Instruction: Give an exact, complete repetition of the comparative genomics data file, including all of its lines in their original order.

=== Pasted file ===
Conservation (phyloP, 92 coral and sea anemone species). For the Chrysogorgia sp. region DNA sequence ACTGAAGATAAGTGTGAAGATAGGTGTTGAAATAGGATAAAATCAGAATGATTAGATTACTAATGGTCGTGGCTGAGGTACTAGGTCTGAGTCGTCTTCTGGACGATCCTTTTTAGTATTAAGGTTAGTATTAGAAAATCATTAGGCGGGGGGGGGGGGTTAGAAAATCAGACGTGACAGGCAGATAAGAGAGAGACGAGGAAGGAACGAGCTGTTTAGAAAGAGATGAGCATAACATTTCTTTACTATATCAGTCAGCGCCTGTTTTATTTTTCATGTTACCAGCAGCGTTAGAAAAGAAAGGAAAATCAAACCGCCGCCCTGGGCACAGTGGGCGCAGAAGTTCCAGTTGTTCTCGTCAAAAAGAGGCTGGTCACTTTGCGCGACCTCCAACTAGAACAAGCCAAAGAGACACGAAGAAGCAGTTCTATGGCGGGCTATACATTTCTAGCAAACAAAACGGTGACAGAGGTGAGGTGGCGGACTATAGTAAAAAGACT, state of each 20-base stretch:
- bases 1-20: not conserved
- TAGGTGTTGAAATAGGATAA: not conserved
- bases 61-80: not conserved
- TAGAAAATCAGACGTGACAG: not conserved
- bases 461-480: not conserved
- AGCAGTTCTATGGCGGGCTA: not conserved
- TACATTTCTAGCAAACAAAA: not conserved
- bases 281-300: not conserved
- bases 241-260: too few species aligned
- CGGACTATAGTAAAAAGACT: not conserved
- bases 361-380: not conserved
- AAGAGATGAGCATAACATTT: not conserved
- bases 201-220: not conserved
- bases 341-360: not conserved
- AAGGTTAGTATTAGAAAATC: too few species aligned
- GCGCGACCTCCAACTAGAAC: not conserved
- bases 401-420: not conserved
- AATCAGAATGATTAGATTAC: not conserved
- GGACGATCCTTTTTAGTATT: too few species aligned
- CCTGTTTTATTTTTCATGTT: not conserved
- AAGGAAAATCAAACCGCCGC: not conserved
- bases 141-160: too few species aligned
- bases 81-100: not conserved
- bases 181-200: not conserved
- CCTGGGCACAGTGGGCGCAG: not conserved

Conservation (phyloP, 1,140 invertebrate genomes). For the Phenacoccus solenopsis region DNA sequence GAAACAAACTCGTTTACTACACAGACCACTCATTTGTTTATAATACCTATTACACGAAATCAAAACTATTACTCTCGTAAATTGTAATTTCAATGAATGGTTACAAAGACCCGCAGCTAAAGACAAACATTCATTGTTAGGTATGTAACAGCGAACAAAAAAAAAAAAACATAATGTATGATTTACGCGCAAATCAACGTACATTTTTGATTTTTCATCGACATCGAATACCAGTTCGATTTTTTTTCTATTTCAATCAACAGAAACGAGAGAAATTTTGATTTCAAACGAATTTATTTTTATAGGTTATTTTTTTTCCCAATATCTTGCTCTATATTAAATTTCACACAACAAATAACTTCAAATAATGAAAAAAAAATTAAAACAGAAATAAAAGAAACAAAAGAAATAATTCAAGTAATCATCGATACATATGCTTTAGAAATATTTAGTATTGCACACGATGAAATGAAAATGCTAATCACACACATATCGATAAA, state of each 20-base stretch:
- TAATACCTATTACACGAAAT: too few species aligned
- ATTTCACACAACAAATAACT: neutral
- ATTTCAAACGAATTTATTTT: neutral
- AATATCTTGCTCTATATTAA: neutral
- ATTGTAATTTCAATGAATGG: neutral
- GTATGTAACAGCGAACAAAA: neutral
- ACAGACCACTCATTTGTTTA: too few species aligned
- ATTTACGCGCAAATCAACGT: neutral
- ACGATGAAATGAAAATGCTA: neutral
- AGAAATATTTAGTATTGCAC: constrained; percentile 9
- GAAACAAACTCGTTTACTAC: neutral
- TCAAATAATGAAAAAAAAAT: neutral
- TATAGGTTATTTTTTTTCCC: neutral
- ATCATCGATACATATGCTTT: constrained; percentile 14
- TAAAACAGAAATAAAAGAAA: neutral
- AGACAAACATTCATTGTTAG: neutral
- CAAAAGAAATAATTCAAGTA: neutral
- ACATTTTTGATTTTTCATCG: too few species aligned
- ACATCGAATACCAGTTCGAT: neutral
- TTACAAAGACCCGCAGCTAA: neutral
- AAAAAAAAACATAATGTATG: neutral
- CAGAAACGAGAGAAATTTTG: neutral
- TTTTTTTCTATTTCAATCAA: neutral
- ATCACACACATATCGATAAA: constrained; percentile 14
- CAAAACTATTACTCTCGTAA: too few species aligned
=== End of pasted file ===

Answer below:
Conservation (phyloP, 92 coral and sea anemone species). For the Chrysogorgia sp. region DNA sequence ACTGAAGATAAGTGTGAAGATAGGTGTTGAAATAGGATAAAATCAGAATGATTAGATTACTAATGGTCGTGGCTGAGGTACTAGGTCTGAGTCGTCTTCTGGACGATCCTTTTTAGTATTAAGGTTAGTATTAGAAAATCATTAGGCGGGGGGGGGGGGTTAGAAAATCAGACGTGACAGGCAGATAAGAGAGAGACGAGGAAGGAACGAGCTGTTTAGAAAGAGATGAGCATAACATTTCTTTACTATATCAGTCAGCGCCTGTTTTATTTTTCATGTTACCAGCAGCGTTAGAAAAGAAAGGAAAATCAAACCGCCGCCCTGGGCACAGTGGGCGCAGAAGTTCCAGTTGTTCTCGTCAAAAAGAGGCTGGTCACTTTGCGCGACCTCCAACTAGAACAAGCCAAAGAGACACGAAGAAGCAGTTCTATGGCGGGCTATACATTTCTAGCAAACAAAACGGTGACAGAGGTGAGGTGGCGGACTATAGTAAAAAGACT, state of each 20-base stretch:
- bases 1-20: not conserved
- TAGGTGTTGAAATAGGATAA: not conserved
- bases 61-80: not conserved
- TAGAAAATCAGACGTGACAG: not conserved
- bases 461-480: not conserved
- AGCAGTTCTATGGCGGGCTA: not conserved
- TACATTTCTAGCAAACAAAA: not conserved
- bases 281-300: not conserved
- bases 241-260: too few species aligned
- CGGACTATAGTAAAAAGACT: not conserved
- bases 361-380: not conserved
- AAGAGATGAGCATAACATTT: not conserved
- bases 201-220: not conserved
- bases 341-360: not conserved
- AAGGTTAGTATTAGAAAATC: too few species aligned
- GCGCGACCTCCAACTAGAAC: not conserved
- bases 401-420: not conserved
- AATCAGAATGATTAGATTAC: not conserved
- GGACGATCCTTTTTAGTATT: too few species aligned
- CCTGTTTTATTTTTCATGTT: not conserved
- AAGGAAAATCAAACCGCCGC: not conserved
- bases 141-160: too few species aligned
- bases 81-100: not conserved
- bases 181-200: not conserved
- CCTGGGCACAGTGGGCGCAG: not conserved

Conservation (phyloP, 1,140 invertebrate genomes). For the Phenacoccus solenopsis region DNA sequence GAAACAAACTCGTTTACTACACAGACCACTCATTTGTTTATAATACCTATTACACGAAATCAAAACTATTACTCTCGTAAATTGTAATTTCAATGAATGGTTACAAAGACCCGCAGCTAAAGACAAACATTCATTGTTAGGTATGTAACAGCGAACAAAAAAAAAAAAACATAATGTATGATTTACGCGCAAATCAACGTACATTTTTGATTTTTCATCGACATCGAATACCAGTTCGATTTTTTTTCTATTTCAATCAACAGAAACGAGAGAAATTTTGATTTCAAACGAATTTATTTTTATAGGTTATTTTTTTTCCCAATATCTTGCTCTATATTAAATTTCACACAACAAATAACTTCAAATAATGAAAAAAAAATTAAAACAGAAATAAAAGAAACAAAAGAAATAATTCAAGTAATCATCGATACATATGCTTTAGAAATATTTAGTATTGCACACGATGAAATGAAAATGCTAATCACACACATATCGATAAA, state of each 20-base stretch:
- TAATACCTATTACACGAAAT: too few species aligned
- ATTTCACACAACAAATAACT: neutral
- ATTTCAAACGAATTTATTTT: neutral
- AATATCTTGCTCTATATTAA: neutral
- ATTGTAATTTCAATGAATGG: neutral
- GTATGTAACAGCGAACAAAA: neutral
- ACAGACCACTCATTTGTTTA: too few species aligned
- ATTTACGCGCAAATCAACGT: neutral
- ACGATGAAATGAAAATGCTA: neutral
- AGAAATATTTAGTATTGCAC: constrained; percentile 9
- GAAACAAACTCGTTTACTAC: neutral
- TCAAATAATGAAAAAAAAAT: neutral
- TATAGGTTATTTTTTTTCCC: neutral
- ATCATCGATACATATGCTTT: constrained; percentile 14
- TAAAACAGAAATAAAAGAAA: neutral
- AGACAAACATTCATTGTTAG: neutral
- CAAAAGAAATAATTCAAGTA: neutral
- ACATTTTTGATTTTTCATCG: too few species aligned
- ACATCGAATACCAGTTCGAT: neutral
- TTACAAAGACCCGCAGCTAA: neutral
- AAAAAAAAACATAATGTATG: neutral
- CAGAAACGAGAGAAATTTTG: neutral
- TTTTTTTCTATTTCAATCAA: neutral
- ATCACACACATATCGATAAA: constrained; percentile 14
- CAAAACTATTACTCTCGTAA: too few species aligned